By Rabbi Rick Sherwin
In the Book of Exodus, following the incident of the Golden Calf, Moses demands to see the Glory – the Image – of God. God’s Presence passes before Moses, revealing that God “looks like” 13 Attributes of relationship, including compassion, kindness, patience, slowness to anger, forgiveness… The lesson is clear: if you want to know what God looks like, then notice how constructively people treat each other.
When I was a child, I pictured God as an old man with a long, white beard, sitting on a throne. A ledger was open in front of him into which he would inscribe who deserved rewards and who shall suffer with punishment. I rejected that theology when I was a young teen, figuring that it sounded too much like Santa Claus. Somehow, it just did not make sense that reward is always deserved and suffering is always warranted.
Almost four decades ago, Rabbi Harold Kushner shared an incredibly eye-opening insight into the biblical text of Job in his volume, When Bed Things Happen to Good People. Rabbi Kushner was very intentional in using the word “when” instead of “why.” There is no answer to why bad things happen. Sometimes, it is because people make bad choices, other times it is because that is the way nature works.
My theological mentor, Rabbi Harold Schulweis, would often remind people of the almost 2,000-year-old teaching in the Talmud (Avoda Zara 54b): “The world pursues its natural course.” Earthquakes in California, tornados in Alabama, a volcano eruption in Washington, ice storms in Kentucky, and hurricanes in Texas are part of nature; they are not manifestations of God’s punishing wrath. As devastating as nature might be, our attention is drawn to the Divine Attributes, the qualities of character that reflect the Godly Image in which all humanity is created.
Where is God in Hurricane Harvey? God is not in the high winds or in the downpour that floods people’s lives, but in the strength of those who suffer to get through this experience with their families and with their own sanity intact. God is in people who respond to need: those who steer boats through the streets to carry the stranded to safety, those who open their churches and businesses to offer refuge for households who are now homeless, the Jewish summer camps that reopened a few hours away so that parents might have a place to leave their children during the clean-up process, the first responders who offer ongoing assistance, the medical teams, the emergency teams, the Israeli disaster relief team that came immediately and without invitation, and the organized gathering of funds and supplies in all 50 states.
We pray that people remain safe. We pray that those who suffer have the strength to get through an unimaginable experience, and we offer prayers of appreciation and praise for the individuals who step forward to help and to heal, to uplift to the higher ground of hope.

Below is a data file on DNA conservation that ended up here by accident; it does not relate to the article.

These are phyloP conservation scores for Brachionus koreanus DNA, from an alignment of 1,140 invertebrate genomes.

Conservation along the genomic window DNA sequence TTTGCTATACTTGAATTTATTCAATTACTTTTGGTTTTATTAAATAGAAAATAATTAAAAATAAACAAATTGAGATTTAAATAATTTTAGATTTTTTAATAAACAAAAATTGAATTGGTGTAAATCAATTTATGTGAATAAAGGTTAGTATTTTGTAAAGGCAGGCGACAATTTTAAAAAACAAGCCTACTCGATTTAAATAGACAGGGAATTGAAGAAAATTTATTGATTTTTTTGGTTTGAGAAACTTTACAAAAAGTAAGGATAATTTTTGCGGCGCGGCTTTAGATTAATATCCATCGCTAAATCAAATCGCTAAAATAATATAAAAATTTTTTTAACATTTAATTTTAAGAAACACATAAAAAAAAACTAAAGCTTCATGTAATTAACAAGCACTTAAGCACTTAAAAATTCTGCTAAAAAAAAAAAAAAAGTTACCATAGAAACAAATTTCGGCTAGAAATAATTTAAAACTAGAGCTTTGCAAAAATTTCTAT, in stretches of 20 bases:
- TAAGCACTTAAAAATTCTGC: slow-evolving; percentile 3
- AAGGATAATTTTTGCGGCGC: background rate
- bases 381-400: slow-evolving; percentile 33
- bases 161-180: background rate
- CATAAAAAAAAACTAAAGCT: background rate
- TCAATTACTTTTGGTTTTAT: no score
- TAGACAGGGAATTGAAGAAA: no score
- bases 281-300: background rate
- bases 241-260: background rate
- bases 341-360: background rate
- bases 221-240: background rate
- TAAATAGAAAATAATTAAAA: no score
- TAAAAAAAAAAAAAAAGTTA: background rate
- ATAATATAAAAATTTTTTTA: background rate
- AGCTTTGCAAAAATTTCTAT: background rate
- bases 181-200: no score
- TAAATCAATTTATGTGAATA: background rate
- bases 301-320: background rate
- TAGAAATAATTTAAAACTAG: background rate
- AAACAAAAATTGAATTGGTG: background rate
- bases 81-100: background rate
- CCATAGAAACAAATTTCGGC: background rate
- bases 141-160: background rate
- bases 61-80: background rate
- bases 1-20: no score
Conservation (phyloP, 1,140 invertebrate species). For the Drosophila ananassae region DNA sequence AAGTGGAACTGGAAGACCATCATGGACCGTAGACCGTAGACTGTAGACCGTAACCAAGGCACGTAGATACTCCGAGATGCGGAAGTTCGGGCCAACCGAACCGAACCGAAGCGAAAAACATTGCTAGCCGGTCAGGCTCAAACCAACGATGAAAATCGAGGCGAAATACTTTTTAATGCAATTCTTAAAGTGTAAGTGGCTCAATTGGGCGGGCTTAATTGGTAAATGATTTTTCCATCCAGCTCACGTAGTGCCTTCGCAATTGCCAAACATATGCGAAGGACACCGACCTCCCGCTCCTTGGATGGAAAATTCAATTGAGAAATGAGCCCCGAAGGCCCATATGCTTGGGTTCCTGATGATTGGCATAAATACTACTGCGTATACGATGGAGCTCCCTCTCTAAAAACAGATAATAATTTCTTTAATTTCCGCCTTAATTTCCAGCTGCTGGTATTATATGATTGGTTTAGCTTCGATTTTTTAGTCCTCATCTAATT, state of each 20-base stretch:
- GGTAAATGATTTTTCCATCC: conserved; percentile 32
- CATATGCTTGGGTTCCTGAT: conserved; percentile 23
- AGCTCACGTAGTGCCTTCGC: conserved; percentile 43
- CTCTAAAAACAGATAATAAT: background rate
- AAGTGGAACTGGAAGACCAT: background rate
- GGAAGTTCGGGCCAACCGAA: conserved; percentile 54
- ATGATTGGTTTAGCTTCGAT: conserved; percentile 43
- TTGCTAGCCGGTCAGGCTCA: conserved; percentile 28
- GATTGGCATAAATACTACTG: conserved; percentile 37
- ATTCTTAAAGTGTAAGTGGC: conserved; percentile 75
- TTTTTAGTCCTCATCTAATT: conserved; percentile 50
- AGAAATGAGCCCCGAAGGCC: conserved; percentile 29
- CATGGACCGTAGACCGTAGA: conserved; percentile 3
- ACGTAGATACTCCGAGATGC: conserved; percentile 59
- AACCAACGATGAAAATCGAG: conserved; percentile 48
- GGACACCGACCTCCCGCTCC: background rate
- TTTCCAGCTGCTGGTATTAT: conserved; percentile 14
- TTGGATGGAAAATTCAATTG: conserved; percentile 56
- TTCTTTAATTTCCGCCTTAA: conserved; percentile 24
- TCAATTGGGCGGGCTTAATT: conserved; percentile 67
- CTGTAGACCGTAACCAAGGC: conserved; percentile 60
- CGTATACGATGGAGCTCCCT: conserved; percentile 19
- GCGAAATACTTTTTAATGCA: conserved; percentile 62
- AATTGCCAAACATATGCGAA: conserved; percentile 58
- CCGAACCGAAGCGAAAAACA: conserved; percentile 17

Alden Solovy, liturgist and educator extraordinaire, offers an incredibly appropriate prayer in the wake of Hurricane Harvey:
God of earth and sea,
Of ocean and shore,
Source of All,
This storm is relentless and unyielding,
Bringing destruction and chaos.
Who will suffer? Who will stay secure?
God of mystery and awe,
Grant us safety as the waters engulf our homes and our lives.
Protect us. Shield us. Guard us.
Grant peace to those in fear.
Grant food and clothing,
Warmth and shelter to those in need.
Bless emergency and rescue workers with the tools and skills they need
As they risk their lives for the sake of our families, communities and friends.
Grant healing to those who are sick or injured,
And solace to the bereaved.
Bless us with common sense throughout the squall
And with kinship and cooperation when the storm passes.
God of awe and wonder,
Our Rock and our Refuge,
See us through the torrent.
Watch us through the days and nights,
For comfort, security and well-being,
So that we may serve You
And each other,
Where is God in the face of suffering? God is in the spiritual mirror into which we gaze “every night and every day, when we are at home or away.” Do we see the Godly Attributes in ourselves? Do we recognize the Godly Attributes in others?
Serving God is not a matter of reciting prayers of praise that petition God for reward. Serving God is in the extension of heart and hands to help and to heal, to uplift and to restore hope that brightness will come, with the help of God and in the goodness of people.
Rabbi Rick Sherwin, a graduate of UCLA, was ordained by the Jewish Theological Seminary in New York. Rabbi Rick’s passion is filling spiritual services and interfaith educational programs with creativity, relevance, dialogue, and humor.